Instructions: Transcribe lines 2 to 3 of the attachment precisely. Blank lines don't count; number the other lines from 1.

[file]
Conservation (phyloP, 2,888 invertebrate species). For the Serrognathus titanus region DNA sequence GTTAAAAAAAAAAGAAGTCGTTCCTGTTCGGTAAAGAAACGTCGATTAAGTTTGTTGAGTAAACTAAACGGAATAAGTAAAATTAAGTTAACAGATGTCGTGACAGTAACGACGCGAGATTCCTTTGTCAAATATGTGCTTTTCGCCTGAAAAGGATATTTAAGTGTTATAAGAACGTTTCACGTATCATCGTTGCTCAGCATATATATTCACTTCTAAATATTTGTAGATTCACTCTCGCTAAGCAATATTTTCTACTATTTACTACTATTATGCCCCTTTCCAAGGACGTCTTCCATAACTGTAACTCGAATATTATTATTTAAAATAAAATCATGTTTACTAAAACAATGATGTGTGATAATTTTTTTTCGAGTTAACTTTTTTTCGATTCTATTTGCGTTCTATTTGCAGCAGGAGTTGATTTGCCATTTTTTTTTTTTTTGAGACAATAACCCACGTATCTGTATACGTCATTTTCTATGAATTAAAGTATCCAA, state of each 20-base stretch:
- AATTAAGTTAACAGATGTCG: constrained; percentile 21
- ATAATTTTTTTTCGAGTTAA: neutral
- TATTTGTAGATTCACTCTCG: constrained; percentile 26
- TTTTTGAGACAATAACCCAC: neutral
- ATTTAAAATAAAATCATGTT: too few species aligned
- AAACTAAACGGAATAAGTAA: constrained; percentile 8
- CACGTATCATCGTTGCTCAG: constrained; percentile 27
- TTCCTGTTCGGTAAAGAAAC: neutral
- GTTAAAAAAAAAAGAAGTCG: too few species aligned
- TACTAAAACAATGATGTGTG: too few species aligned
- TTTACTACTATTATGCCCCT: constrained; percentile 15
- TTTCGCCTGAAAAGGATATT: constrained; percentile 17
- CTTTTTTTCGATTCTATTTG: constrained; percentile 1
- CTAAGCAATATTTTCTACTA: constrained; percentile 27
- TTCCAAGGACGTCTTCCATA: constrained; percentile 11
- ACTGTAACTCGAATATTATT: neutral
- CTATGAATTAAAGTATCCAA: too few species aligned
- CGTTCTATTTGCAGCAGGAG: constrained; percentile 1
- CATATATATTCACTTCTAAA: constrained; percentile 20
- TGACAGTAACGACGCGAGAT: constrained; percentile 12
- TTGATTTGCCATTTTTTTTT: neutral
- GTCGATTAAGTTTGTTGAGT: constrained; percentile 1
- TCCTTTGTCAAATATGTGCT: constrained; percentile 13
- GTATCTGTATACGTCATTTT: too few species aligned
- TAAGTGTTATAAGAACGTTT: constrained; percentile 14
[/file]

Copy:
- AATTAAGTTAACAGATGTCG: constrained; percentile 21
- ATAATTTTTTTTCGAGTTAA: neutral